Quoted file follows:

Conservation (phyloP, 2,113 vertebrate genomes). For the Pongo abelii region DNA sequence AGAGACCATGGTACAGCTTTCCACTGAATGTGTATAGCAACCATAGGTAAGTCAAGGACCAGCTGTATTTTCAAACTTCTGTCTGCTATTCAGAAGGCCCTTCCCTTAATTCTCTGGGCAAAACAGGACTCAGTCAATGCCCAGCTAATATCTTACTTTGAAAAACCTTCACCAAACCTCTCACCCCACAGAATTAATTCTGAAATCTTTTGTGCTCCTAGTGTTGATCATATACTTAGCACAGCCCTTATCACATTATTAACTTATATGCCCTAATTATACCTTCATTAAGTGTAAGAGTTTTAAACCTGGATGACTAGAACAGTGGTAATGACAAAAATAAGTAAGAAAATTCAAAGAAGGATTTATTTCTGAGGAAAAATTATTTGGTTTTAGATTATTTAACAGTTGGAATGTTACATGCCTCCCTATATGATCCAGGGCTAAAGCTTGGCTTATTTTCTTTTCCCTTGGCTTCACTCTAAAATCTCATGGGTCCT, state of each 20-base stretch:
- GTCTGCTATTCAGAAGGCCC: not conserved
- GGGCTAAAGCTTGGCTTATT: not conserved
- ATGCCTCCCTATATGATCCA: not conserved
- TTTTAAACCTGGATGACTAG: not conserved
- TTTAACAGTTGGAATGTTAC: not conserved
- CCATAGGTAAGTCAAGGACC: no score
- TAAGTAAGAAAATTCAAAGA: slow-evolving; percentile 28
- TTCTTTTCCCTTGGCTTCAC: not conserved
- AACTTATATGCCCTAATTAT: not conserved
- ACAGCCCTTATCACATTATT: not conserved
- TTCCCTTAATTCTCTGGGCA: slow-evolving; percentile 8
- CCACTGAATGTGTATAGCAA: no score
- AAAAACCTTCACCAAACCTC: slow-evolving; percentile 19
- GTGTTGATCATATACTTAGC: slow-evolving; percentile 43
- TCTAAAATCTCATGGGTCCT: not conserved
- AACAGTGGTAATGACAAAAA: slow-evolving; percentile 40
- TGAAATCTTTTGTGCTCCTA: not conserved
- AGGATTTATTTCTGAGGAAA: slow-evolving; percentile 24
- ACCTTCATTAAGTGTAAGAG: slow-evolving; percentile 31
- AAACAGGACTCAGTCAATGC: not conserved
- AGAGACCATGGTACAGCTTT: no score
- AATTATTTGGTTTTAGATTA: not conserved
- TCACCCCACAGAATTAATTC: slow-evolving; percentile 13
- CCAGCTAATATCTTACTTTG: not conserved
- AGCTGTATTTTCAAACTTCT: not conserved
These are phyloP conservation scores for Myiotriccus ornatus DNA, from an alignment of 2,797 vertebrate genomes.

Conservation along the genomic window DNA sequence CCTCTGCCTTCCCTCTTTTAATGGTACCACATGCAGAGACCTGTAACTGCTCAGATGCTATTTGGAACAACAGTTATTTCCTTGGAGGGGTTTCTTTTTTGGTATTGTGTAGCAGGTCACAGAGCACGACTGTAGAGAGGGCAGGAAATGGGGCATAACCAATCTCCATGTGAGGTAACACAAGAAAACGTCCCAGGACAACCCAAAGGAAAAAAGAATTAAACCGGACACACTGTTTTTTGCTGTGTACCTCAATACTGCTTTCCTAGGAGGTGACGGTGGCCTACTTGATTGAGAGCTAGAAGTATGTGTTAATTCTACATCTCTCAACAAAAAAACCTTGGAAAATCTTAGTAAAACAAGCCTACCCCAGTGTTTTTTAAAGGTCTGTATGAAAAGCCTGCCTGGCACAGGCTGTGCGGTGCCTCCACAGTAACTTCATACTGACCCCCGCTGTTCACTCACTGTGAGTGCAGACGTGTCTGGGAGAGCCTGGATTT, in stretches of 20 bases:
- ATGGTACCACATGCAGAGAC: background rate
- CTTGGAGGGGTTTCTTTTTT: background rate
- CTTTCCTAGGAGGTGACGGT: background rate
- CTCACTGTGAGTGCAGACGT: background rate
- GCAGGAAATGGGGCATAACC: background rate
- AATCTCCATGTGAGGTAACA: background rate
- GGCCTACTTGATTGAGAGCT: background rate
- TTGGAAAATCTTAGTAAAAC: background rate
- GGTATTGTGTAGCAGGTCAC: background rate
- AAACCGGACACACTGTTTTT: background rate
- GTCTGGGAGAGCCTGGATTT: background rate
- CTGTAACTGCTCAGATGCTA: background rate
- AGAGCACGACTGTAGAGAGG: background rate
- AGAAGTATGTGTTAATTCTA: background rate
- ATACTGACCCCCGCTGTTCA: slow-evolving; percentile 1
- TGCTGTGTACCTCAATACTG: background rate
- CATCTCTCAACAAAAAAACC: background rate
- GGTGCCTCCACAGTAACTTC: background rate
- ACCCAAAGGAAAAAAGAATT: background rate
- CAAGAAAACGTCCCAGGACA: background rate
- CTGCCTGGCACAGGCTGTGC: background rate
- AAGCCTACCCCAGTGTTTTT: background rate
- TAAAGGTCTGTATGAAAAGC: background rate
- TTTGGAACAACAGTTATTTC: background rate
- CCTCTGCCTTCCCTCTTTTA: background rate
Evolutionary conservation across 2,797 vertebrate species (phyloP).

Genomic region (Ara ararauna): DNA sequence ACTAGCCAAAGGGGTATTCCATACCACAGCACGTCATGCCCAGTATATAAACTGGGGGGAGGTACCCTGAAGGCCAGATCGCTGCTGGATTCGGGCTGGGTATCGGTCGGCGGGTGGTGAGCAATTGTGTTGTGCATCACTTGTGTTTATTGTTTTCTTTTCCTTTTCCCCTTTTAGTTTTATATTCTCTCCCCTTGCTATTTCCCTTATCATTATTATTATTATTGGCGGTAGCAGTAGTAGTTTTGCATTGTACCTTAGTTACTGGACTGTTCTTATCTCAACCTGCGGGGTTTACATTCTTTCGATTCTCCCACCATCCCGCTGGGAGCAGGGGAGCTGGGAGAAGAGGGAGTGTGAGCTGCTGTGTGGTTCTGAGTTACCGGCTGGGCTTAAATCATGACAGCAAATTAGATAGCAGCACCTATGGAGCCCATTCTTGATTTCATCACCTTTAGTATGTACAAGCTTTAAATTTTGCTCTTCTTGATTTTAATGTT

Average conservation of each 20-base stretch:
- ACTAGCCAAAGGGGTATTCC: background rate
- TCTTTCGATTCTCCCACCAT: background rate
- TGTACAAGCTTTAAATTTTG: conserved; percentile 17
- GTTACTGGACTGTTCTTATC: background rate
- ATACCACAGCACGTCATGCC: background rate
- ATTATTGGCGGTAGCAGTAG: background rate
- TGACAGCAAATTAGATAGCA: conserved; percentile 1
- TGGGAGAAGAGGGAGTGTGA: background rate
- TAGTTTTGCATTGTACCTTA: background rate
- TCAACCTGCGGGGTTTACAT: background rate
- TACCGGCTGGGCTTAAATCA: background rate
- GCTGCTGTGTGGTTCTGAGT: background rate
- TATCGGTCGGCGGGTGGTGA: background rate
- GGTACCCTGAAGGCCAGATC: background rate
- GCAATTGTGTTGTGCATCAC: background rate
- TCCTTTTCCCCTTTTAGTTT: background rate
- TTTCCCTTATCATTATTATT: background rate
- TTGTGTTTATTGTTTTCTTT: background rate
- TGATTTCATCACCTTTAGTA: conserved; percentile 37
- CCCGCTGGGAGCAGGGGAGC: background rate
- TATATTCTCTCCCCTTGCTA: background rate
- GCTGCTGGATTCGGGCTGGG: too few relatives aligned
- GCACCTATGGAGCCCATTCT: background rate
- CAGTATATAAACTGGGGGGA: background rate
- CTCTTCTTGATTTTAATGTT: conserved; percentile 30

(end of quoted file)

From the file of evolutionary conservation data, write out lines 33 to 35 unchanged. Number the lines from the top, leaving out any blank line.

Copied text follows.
- GCAGGAAATGGGGCATAACC: background rate
- AATCTCCATGTGAGGTAACA: background rate
- GGCCTACTTGATTGAGAGCT: background rate